This work explores the cultural context of the groundbreaking Brown decision, which outlawed segregated schools, from the Civil War through the Plessy ruling, which held that blacks had no rights that whites were bound to honor. The authors highlight the pivotal role of the NAACP, which had long challenged customs that conflicted with the country's ideals through prior lawsuits, culminating in Brown. The authors also focus on many of the figures involved in this historic legal battle, including Charles Houston, first head of the NAACP, and Thurgood Marshall, NAACP lawyer and future Supreme Court justice. Although Brown eliminated the legal bases for the American caste system, its substantive value remains open to question. Beyond removing the legal barriers to school integration, the decision has had limited effect on the residential segregation that perpetuates segregated schools. Brown reflects both the potential and the limitations of the court's ability to reflect, influence, and reconcile cultural customs with the highest ideals of racial equality. Vernon Ford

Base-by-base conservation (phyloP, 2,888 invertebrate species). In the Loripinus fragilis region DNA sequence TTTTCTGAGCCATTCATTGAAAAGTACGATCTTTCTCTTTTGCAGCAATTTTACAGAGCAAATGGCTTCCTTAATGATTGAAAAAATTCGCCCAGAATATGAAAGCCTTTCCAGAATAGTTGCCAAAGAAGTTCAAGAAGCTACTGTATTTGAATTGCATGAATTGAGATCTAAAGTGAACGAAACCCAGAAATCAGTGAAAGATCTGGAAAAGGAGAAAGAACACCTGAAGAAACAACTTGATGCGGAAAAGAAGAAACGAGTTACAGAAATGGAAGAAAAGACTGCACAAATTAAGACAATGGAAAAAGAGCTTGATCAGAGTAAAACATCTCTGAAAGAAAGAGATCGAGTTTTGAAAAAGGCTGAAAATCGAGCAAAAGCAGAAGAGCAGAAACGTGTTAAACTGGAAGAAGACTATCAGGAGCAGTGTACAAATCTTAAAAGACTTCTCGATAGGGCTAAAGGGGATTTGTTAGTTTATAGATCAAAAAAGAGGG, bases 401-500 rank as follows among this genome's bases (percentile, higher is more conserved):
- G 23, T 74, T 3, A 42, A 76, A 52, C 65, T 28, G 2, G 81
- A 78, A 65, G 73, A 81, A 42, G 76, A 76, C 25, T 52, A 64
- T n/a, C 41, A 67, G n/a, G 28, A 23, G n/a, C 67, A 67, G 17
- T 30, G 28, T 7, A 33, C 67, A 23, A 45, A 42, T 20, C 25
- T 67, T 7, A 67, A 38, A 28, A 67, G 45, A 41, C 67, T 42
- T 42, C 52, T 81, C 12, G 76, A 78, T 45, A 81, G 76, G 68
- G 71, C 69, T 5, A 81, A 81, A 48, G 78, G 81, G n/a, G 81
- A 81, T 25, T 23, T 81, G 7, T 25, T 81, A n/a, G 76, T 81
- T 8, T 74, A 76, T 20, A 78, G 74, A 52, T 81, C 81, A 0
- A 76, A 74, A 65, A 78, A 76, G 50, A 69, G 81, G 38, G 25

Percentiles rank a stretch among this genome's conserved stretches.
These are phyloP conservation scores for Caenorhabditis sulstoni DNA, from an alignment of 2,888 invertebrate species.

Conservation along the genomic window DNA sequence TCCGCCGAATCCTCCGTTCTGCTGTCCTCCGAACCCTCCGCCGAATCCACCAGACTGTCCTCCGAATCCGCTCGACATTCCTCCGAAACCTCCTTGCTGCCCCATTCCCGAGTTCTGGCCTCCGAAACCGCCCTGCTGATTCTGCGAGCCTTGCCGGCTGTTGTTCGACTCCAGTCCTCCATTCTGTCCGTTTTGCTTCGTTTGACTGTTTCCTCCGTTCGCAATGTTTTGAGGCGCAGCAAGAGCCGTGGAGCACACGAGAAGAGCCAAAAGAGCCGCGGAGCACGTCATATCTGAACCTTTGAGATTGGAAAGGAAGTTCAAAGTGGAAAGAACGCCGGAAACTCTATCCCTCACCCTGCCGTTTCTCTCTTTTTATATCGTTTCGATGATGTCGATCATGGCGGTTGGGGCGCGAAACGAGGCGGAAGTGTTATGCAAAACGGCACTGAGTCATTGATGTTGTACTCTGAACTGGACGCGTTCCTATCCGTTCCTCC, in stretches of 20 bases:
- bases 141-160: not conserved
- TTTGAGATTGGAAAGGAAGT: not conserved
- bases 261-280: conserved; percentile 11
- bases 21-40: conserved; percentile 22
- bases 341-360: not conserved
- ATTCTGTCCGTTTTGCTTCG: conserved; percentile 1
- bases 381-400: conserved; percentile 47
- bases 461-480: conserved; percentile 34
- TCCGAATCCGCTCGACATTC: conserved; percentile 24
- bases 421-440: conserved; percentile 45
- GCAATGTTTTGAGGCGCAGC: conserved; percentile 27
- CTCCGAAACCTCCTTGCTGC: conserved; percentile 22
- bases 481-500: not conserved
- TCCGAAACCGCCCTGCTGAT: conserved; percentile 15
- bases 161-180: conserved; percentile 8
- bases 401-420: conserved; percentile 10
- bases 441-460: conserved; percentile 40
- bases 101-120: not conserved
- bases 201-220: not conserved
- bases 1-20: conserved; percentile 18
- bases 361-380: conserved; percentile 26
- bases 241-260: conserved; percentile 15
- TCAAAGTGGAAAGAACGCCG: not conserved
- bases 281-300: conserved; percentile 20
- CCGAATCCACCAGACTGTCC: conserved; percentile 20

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"Provides readers with a good overview of the most important decision by the Supreme Court in the twentieth century. The emphasis on culture as well as politics and law is particularly valuable."